I seek to bring more ambiguity and difference to how we view our bodies and therefore, how we view the experience of being human. For me, celebrating difference unites us together. Deep human pre-occupations of love, beauty, wealth and recognition are universal. Though skins may be different, and I seek to detail and celebrate this difference, ultimately it is to prove the similarity of the human emotional experience. This is an experience that is deeper than 'fashion', control and manipulation.


Omphalos - wall tapestry, 1,05 x0,90cm., 2009, photo: Kristina Zdaneviciute.



From where do you get your inspiration?

My inspirations come from daily life, from people I am with, my family. Sometimes inspiration comes suddenly, for instance, watching my daughter play.


Why did you choose to go into fibre art?

I remember, while I was in high school my teachers emphasized craft lessons. In one of these lessons we were taught how to weave a little tapestry. We had to create a picture for the next weaving lesson.  I was putting the colours together, very primitive and naïve, trying to make some pictures, I knew so little.   Funny enough I fell in love with tapestry. After finishing my high school, I was still experimenting with threads and colours, making little woven pictures from it. My grandmother, who was looking at me doing it, advised me to try to study textiles. This is how it started…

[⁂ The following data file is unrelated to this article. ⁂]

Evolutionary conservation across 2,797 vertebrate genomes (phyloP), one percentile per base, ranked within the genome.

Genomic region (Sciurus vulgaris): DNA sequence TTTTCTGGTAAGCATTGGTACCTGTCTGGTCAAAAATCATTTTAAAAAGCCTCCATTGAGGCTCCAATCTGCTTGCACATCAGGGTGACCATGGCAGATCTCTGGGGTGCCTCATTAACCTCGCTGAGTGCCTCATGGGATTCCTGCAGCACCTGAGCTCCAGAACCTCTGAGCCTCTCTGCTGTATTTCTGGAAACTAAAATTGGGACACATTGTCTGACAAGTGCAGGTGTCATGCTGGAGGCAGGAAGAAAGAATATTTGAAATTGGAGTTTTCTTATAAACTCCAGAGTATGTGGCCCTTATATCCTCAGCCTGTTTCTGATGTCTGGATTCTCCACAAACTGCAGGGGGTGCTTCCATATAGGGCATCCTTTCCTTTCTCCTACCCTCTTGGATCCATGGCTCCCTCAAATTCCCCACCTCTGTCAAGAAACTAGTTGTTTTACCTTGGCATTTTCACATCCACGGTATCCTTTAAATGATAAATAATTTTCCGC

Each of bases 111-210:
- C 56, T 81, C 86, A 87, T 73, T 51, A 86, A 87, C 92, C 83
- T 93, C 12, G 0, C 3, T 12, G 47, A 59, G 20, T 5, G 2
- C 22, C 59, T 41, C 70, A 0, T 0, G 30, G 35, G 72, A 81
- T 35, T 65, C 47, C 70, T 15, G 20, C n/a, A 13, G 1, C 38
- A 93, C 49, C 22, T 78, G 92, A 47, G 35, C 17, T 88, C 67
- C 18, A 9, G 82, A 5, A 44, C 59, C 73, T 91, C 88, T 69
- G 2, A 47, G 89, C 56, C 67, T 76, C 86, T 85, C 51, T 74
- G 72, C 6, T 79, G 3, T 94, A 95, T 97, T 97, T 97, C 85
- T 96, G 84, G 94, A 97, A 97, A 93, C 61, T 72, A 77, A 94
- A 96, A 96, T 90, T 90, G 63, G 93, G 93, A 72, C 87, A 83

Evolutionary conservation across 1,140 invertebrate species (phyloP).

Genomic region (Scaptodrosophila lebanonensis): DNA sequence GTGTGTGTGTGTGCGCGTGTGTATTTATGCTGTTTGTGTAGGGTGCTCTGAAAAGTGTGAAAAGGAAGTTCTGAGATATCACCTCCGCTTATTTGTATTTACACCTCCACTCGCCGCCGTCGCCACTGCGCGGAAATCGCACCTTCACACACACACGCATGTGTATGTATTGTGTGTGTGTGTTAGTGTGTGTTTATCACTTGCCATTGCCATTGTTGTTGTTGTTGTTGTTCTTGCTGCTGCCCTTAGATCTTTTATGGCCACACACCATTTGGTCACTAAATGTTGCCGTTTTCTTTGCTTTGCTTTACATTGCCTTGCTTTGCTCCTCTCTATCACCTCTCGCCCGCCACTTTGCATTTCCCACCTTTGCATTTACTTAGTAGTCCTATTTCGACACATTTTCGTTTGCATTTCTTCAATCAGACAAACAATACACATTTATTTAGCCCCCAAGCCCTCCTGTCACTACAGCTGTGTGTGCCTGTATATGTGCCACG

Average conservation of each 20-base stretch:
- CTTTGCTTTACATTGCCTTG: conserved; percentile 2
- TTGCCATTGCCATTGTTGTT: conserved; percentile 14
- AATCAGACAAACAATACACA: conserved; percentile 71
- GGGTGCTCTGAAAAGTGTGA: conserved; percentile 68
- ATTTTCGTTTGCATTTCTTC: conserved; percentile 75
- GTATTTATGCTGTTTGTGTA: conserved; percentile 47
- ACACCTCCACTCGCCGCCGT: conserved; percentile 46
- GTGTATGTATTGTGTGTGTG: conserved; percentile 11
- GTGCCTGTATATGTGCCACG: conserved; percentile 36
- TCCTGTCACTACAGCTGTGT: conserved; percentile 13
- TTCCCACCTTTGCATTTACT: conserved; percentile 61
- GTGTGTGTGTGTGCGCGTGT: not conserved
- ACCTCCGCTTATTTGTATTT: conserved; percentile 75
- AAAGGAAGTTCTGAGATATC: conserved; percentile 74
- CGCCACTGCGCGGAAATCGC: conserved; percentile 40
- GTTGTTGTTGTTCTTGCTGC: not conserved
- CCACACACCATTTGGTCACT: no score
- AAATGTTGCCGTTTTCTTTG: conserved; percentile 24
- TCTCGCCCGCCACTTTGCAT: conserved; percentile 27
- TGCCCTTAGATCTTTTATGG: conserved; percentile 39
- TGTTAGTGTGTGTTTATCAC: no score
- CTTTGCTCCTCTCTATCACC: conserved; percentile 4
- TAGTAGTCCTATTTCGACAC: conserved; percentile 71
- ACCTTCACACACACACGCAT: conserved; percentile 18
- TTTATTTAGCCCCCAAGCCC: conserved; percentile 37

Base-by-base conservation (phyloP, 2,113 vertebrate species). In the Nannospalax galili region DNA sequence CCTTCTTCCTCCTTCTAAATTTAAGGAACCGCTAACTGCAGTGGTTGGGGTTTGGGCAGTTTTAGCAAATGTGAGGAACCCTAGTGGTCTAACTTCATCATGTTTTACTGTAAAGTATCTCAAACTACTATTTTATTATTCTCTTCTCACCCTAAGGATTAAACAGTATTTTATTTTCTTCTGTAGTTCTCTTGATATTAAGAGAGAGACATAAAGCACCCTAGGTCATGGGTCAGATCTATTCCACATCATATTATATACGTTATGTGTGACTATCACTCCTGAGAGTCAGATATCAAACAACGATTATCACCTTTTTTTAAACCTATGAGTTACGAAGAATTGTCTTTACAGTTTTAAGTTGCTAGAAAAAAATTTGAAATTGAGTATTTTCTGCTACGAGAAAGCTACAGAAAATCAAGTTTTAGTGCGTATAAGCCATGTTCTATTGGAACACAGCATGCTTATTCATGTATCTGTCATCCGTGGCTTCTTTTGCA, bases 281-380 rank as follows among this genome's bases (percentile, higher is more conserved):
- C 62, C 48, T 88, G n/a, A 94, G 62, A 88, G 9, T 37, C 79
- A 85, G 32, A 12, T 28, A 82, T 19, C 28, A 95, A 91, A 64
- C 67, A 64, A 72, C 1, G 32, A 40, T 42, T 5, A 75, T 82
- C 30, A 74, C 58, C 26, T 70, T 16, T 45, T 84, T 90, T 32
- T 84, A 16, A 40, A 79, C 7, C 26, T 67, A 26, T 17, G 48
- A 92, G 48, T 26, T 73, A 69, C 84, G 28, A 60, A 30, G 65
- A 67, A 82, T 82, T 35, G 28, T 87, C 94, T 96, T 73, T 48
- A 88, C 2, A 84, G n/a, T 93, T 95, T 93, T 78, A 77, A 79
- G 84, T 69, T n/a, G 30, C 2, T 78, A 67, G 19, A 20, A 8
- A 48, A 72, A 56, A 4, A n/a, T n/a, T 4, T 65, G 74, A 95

Detail: Omphalos - wall tapestry, 1,05 x0,90cm., 2009, photo: Kristina Zdaneviciute.


Which is your favourite fibre medium?

My favorite fibre medium is tapestry and embroidery.  I also fancy working with wool.


What other mediums do you work in, and how does this inform your fibre work?

I like to use photos while I am creating cartoons for my tapestry.



Elite, embroidery, 2004, photo: Rasma Noreikyte.




What specific historic artists have influenced your work?